Choice treatments were set up in 15 cm × 15.3 cm × 15.3 cm (h × w × d) clear plastic boxes (S&W Plastics, Riverside, California) with a 30 cm sleeve sewn from no-see-um netting (Skeeta Mosquito & Other Insect Protection Products, Bradenton, Florida). Unparasitized D. citri nymphs in Conetainers and T. radiata- and D. aligarhensis-parasitized nymphs on C. volkameriana cuttings in water were placed in the cage without ventilated vials on top to allow free access to all 3 host types simultaneously. After 24 h, each host type was enclosed with an inverted ventilated vial to contain all insects that emerged from each host type. All experiments were conducted in quarantine at UCR's Insectary and Quarantine facility, at 27 °C, 50% RH, and 14:10 h L:D. Replicates were observed daily after initial exposure, and total numbers of each emerged species were recorded per treatment.

Results

No-choice treatments resulted in Chartocerus sp. reproducing successfully only on D. aligarhensis (Table 1). Mean emergence time for Char- tocerus sp. offspring from D. aligarhensis was 18.36 days ± 2.34 (SE). Pachyneuron crassiculme produced progeny on D. aligarhensis and T. radiata in no-choice treatments, though parasitism was much higher on D. aligarhensis (Table 2). Mean emergence times for males and females were 12.83 days ± 2.48 (SE) and 11.33 days ± 2.05 (SE), respectively. Pachyneuron crassiculme had a single male emerge from T. radiata after 11 days. Emergence rates for control treatments of T. radiata, D. aligarhensis, and D. citri were 84%, 88%, and 88%, respectively (Table 3). Chartocerus sp. and P. crassiculme failed to reproduce on unparasitized D. citri nymphs.

Table 1.

Emergence and mortality rates for Chartocerus sp. exposed to unparasitized third and fourth instar D. citri nymphs, and nymphs parasitized by T. radiata, and D. aligarhensis in no-choice and choice treatments.

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Immature D. aligarhensis exposed to Chartocerus sp. in no-choice tests experienced 47% parasitism, 17% died from undetermined causes, 3% were unaccounted for, and 33% emerged as adult D. aligarhensis. In 20% of trials (i.e., 2 of 10 replicates) Chartocerus sp. exhibited superparasitism, with 11 adults emerging from 9 D. aligarhensis mummies in 1 replicate, and 6 adults emerging from 3 mummies in the second. In no-choice tests, immature T. radiata exposed to Chartocerus sp. exhibited 0% parasitism, 27% of mummies died from unknown causes, 6% disappeared, and 67% emerged as adult T. radiata.

In no-choice tests where P. crassiculme was exposed to immature D. aligarhensis, 28% of hosts were parasitized by P. crassiculme, 19% died from unknown causes, and 53% emerged as adult D. aligarhensis. On T. radiata, P. crassiculme successfully parasitized only 2% of host material (i.e., one host), 40% died from unknown causes, 7% were unaccounted for, and 51% emerged as adult T. radiata. Unknown mortality may be attributable to superparasitism, host feeding, or a combination of both by P. crassiculme.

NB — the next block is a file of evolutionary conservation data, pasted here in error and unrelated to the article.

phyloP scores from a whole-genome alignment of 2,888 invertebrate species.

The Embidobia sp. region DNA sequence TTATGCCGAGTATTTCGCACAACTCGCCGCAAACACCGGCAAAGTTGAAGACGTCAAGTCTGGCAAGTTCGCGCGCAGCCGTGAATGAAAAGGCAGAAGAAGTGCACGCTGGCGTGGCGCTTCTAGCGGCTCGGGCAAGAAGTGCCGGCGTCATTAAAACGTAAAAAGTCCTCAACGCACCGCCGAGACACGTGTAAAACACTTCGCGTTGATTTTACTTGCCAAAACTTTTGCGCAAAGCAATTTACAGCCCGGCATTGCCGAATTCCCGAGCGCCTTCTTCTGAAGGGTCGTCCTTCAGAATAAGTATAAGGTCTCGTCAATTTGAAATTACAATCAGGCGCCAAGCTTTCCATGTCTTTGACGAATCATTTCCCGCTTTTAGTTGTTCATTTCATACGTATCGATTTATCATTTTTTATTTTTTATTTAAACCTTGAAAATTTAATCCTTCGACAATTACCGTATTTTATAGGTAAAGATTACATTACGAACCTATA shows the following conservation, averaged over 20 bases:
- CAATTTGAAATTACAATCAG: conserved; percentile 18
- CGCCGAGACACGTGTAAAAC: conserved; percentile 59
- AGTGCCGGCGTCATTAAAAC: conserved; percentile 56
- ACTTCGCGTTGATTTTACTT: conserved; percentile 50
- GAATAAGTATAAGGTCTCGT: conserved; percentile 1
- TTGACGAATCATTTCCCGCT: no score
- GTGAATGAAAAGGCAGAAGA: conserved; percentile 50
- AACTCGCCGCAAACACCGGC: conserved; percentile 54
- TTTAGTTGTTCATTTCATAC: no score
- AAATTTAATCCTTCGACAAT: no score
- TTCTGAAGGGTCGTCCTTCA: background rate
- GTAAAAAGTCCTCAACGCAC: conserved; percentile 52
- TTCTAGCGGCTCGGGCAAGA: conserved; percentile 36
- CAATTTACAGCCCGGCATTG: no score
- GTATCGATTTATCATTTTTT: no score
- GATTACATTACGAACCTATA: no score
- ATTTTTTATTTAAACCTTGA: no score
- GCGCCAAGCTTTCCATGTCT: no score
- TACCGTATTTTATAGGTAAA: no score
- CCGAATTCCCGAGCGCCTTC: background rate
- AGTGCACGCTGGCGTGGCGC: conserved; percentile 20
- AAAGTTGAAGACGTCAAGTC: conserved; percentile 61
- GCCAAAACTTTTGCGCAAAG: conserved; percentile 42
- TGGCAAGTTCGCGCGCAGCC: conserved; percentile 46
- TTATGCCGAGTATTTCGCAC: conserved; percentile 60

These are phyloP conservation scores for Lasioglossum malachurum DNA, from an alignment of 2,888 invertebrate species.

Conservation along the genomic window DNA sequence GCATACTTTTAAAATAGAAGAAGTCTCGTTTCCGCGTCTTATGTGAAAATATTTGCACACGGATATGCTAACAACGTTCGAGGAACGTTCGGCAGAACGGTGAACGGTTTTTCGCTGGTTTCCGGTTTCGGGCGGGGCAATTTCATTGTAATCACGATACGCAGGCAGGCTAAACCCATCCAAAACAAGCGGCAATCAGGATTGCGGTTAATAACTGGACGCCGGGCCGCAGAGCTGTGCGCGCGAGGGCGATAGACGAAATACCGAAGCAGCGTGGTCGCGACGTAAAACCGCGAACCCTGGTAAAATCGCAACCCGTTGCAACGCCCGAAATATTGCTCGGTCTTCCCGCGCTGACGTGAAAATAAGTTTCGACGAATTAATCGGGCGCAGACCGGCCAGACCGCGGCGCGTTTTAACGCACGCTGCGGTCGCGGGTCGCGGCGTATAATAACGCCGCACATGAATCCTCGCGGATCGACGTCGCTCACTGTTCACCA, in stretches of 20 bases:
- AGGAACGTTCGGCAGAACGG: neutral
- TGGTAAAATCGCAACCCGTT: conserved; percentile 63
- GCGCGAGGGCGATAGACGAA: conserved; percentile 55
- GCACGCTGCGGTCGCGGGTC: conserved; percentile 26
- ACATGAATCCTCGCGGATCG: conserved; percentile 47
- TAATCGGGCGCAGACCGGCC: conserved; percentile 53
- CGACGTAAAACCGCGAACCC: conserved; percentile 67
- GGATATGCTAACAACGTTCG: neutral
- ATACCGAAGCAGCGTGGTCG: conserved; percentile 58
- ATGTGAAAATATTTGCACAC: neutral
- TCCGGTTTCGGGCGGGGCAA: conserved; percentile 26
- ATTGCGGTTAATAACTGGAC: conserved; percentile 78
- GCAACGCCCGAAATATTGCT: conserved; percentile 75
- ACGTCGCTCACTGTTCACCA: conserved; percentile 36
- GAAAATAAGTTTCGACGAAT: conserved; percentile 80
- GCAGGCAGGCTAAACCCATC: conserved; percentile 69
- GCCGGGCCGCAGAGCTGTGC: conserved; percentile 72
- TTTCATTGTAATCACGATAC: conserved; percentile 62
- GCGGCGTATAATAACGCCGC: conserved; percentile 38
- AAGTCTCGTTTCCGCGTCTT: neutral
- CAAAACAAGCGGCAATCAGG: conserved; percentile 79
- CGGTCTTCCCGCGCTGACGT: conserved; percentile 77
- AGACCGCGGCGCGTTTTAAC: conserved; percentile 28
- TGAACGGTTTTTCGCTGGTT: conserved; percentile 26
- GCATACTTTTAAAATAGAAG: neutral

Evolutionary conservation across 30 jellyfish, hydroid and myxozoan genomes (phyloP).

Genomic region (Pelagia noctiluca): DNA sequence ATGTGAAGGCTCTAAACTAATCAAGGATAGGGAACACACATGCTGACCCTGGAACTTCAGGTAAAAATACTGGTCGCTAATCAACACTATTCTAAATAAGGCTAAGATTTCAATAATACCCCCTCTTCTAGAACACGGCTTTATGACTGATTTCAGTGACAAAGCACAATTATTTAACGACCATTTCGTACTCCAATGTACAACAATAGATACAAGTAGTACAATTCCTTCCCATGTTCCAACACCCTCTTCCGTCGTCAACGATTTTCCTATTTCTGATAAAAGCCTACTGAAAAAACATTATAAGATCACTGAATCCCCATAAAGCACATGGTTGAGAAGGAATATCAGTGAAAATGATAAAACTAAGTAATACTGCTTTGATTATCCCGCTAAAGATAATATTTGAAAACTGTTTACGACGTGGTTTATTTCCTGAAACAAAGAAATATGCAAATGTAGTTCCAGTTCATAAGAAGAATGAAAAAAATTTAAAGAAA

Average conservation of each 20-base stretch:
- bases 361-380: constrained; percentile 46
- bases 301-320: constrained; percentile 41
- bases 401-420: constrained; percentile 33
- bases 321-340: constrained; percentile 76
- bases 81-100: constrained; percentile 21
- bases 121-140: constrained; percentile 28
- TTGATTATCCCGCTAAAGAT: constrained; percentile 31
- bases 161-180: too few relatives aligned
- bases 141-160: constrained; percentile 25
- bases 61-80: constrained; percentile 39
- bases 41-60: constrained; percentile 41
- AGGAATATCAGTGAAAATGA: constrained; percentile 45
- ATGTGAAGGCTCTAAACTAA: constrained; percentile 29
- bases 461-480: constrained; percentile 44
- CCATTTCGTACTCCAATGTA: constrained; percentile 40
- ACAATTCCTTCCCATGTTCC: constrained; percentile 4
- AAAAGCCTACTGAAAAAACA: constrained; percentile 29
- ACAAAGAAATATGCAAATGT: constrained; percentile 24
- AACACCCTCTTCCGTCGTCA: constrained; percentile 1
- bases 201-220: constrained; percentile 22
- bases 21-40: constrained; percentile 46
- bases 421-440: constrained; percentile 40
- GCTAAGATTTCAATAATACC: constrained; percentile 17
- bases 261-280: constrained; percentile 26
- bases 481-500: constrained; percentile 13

There was no successful parasitism of any host in choice tests for either Chartocerus sp. or P. crassiculme. However, elevated mortality rates were observed for T. radiata (26% when exposed to Chartocerus sp.; 28% for P. crassiculme) and D. aligarhensis (29%; 13%). In comparison, control mortality for T. radiata and D. aligarhensis were < 13% in the absence of these hyperparasitoids. When viewed collectively, data from exposure trials demonstrates that Chartocerus sp. and P. crassiculme are obligate hyperparasitoids within the D. citri-Tamarixia-Diaphorencyrtus system. Immediately following the conclusion of trials, all Chartocerus sp. and P. crassiculme material was killed in quarantine and preserved in 95% ethanol. Voucher specimens were deposited in the Entomology Museum at UCR (Table 4).

Assuming Chartocerus sp. and P. crassiculme preferentially parasitize D. aligarhensis as these exposure trial data suggest, the frequency of Chartocerus sp. and P. crassiculme emergence in quarantine from material collected from Punjab Pakistan in April 2013 was significant in compar- ison to D. aligarhensis emergence rates. Chartocerus sp. (237 individuals reared), P. crassiculme (181), and D. aligarhensis (743) represented 20%, 16%, and 64% of material reared, respectively, within this complex. A total of 292 T. radiata were reared from April 2013 collections. Exposure trials suggest that the lower numbers of T. radiata obtained from Pakistan in April 2013 were not likely due to hyperparasitism.

Table 2.

Emergence and mortality rates for Pachyneuron crassiculme exposed to unparasitized third and fourth instar D. citri nymphs, and nymphs parasitized by T. radiata and D. aligarhensis in no-choice and choice treatments.

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Table 3.

Emergence rates of unparasitized third and fourth instar D. citri nymphs and nymphs parasitized by T. radiata and D. aligarhensis in control treatments not exposed to hyperparasitoids.

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Table 4.

Specimen accession numbers for all species used in exposure trials and deposited in the Entomology Museum at the University Of California Riverside.

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Acknowledgments

The authors would like to thank Roger Burks (UCR) for assistance with specimen mounting, photography, and identification. Serguei Triapitsyn (UCR) helped with specimen identification and deposition of voucher specimens. Anamaria Dal Molin (TAMU ) identified Chartocerus sp. Funding for this project was provided, in part, by funds issued by the California Department of Food and Agriculture's Specialty Crops Program and the California Citrus Research Board.

References Cited

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Notes

[1] Supplementary material for this article in Florida Entomologist 97(2) (June 2014) is online at  http://purl.fcla.edu/fcla/entomologist/browse

Allison Bistline-East and Mark S. Hoddle "Chartocerus sp. (Hymenoptera: Signiphoridae) and Pachyneuron crassiculme (Hymenoptera: Pteromalidae) are Obligate Hyperparasitoids of Diaphorencyrtus aligarhensis (Hymenoptera: Encyrtidae) and Possibly Tamarixia radiata (Hymenoptera: Eulophidae)," Florida Entomologist 97(2), 562-566, (1 June 2014). https://doi.org/10.1653/024.097.0230
Published: 1 June 2014